Movie Review: Julie & Julia (2009)

Julie and Julia is Nora Ephorn’s screenplay adaption of two books by two different ladies. In 2002, government employee Julie Powell came up with the idea to begin a food blog that chronicled her challenge of cooking her way through all 524 recipe’s in Julia Childs’ cookbook “Mastering the Art of French Cooking” in 365 days (she succeeded in her mission and in doing so attracted the attention of the New York Times). She’s now turned her blog into a memoire (also titled “Julie and Julia”) and it is one of Ephorn’s inspirations. The other is from the lady herself, Julia Childs, and her memoire “My Life in France.”

In the telling, the film continuously cuts back and forth between following Julie (Amy Adams) and Julia (Meryl Streep) as they lead their separate and wholly dissimilar lives. However, Julie has such a fully formed idea of who Julia is in her mind that this ideal almost begins to take on a presence in its own right alongside her. In a sense, Julia becomes Julie’s imaginary friend.

Throughout Julie and Julia, strong parallels between the two women are highlighted by Ephron (she also directed). For example, they are both married, in search of something meaningful to do with their lives, and they both turn to food for fulfillment. From this, it’s easy to see why Julie idealizes Julia, even though there are areas in which Julie is failing miserably at that Julia has had profound success in. We see Julia moving into a beautiful house in Paris juxtaposed with Julie moving into a depressing apartment. Also, Julia has a highly supportive, almost saint-like husband (Stanley Tucci) with whom she never argues with, whereas Julie’s partner (Chris Messina) tires very quickly of her obsession with food and it becomes a bone of contention in their relationship.

Yet even though there are many similarities, there is an ultimate difference between the two — Julie and Julia have opposing motives for cooking. While Julia’s career appears to have a selfless motive of wanting to teach Americans to cook, Julie’s motive is just all about Julie. Julia Childs is portrayed as a light hearted, fun-loving woman with a zest for life — all who meet her adore her as she is such a kind and generous person (many may think Meryl’s performance is highly overacted, but if you’ve ever seen Julia’s American television show you will know that Meryl in fact gives an Oscar deserving performance). Julie, on the other hand, is almost bitter with her lot in life and looking for an escape.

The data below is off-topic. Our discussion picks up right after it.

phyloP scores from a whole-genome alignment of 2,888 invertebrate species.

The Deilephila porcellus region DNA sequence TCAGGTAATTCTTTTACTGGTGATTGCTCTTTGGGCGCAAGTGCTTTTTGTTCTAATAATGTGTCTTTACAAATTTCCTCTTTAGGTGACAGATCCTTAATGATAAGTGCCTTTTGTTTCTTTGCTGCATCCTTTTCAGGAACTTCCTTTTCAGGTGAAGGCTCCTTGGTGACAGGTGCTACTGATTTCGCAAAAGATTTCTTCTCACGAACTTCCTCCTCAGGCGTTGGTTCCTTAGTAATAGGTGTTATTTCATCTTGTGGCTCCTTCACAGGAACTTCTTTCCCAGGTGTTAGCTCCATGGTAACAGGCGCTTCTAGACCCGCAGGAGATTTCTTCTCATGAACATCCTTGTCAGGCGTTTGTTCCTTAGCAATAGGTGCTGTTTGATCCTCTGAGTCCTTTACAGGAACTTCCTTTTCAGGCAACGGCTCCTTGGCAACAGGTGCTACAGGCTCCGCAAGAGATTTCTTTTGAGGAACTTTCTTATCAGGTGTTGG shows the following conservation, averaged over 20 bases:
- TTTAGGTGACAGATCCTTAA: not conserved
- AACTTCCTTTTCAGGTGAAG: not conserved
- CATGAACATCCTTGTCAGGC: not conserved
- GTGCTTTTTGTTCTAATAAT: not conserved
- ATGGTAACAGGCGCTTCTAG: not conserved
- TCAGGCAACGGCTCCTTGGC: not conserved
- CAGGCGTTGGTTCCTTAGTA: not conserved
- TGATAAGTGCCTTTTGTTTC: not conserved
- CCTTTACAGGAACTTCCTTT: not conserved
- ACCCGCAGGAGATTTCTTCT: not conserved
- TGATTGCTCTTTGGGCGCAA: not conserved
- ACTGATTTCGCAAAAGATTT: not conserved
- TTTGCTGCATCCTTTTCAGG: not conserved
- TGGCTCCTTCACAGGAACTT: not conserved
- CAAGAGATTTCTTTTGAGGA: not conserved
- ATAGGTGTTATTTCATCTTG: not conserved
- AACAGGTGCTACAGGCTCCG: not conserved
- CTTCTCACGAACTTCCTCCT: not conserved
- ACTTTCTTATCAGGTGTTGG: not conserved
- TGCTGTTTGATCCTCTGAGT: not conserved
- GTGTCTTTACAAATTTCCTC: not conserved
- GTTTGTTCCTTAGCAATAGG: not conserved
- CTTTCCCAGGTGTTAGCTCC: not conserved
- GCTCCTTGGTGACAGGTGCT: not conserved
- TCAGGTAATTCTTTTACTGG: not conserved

I found Julie and Julia to be a successful commentary on the way modern women live their lives, offering up the message that women need to lighten up (particularly when it comes to their diet) and start enjoying themselves. Live like Julia Childs and find that perfect work/life balance. Be enthusiastic about whatever it is you want to do, but never lose sight of the things that are important in life (i.e., a loving relationship with a husband or boyfriend). In looking to bring some enjoyment back into her life, Julie goes overboard — setting herself an almost impossible and all consuming task, which puts a huge amount of pressure on her and almost breaks up her relationship. (I’m sure many people will be able to associate with this on some level, as most of us are guilty of putting ourselves under too much pressure at one time or another).

Julie and Julia is an intelligent reflection of modern day society and a heart-warming tribute to the much loved Julia Childs.

Critical Movie Critic Rating:
4 Star Rating: Good


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